Monday, May 21, 2012

Follow up on torture and leadership

I talked about the relationship between the two in this post from last week. Here is Ali Soufan, an FBI agent who interrogated some accused terrorists, talking about Jose Rodriguez's claims about torture:

Is there a cultural difference between the F.B.I. and C.I.A. that played into decisions about torture and civil liberties? As Lawrence Wright wrote in The New Yorker, you also learned, after 9/11, that failures in intelligence—particularly in the investigation of the 2000 attack on the U.S.S. Cole, which you led—may have cost us a chance to stop the attacks. Is the situation better?

As we discussed, there’s no difference between the views of the C.I.A. and F.B.I. professionals in the field, who know what works and what doesn’t. My colleagues and I in the F.B.I., however, were fortunate to have leadership that shared our views, with the Assistant Director of the F.B.I., Pat D’Amuro, saying to Director Robert Mueller, “We don’t do that,” and Mueller agreeing. Many of my colleagues in the C.I.A. turned to their C.I.A. Inspector General to complain about what was happening—which led to the eventual shelving of the program, in 2005.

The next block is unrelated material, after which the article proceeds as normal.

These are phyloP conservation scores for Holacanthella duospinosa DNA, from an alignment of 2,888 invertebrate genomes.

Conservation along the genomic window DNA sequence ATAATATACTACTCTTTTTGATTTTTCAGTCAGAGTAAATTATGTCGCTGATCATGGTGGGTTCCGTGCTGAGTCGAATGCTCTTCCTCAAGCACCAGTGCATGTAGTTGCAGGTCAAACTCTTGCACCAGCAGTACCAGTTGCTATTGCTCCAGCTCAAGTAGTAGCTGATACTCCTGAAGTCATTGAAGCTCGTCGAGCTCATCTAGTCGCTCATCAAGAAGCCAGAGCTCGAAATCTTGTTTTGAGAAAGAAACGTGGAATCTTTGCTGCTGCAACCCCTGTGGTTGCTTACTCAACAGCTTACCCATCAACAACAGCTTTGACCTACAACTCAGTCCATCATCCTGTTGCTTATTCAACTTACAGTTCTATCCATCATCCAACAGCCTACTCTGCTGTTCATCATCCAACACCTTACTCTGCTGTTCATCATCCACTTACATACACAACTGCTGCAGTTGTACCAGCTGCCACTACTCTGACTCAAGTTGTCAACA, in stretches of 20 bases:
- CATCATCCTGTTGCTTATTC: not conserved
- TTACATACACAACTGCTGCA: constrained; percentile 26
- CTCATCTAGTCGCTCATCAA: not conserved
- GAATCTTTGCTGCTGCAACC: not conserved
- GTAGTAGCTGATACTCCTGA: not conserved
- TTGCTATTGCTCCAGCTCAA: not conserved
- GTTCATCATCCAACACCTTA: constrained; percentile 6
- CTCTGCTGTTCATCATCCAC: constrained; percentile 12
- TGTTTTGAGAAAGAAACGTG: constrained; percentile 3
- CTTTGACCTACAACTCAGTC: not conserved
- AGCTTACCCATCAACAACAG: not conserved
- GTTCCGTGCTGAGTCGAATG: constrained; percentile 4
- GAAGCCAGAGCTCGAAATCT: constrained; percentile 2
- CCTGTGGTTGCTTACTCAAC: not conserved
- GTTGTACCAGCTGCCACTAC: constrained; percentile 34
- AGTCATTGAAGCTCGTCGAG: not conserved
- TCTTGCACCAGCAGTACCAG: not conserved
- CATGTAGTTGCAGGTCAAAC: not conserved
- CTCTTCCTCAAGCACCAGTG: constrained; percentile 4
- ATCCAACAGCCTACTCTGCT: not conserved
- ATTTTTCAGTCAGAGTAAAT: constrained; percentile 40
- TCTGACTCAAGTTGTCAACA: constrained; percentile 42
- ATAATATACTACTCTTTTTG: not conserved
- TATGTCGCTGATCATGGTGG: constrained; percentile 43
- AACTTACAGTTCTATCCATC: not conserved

Regarding 9/11, I outline that sequence of events in “The Black Banners,” and it’s tragic. The 9/11 Commission listed that investigation as one of the best chances to stop 9/11. I often wonder how different the last decade would have been if we had been given the information we requested.

I’m out of the government now, but I sincerely hope the situation is better today.

Here's what I said about people knowing what their leaders want of them:

After you establish the punishment, you have to set forth a clear policy against torture from the top on down. You have to educate people as to what is appropriate in every situation and then hold them accountable for straying from the set policy.

Soufan and his colleagues had a clear understanding of what their bosses wanted from them and knew to go to them when those policies weren't being upheld. Given that Rodriguez is going around making money of the bad policy it doesn't seem like that last part about accountability is being upheld. But part of what prevented more torture and ending it was the leadership present at the FBI and to some extent at the CIA.

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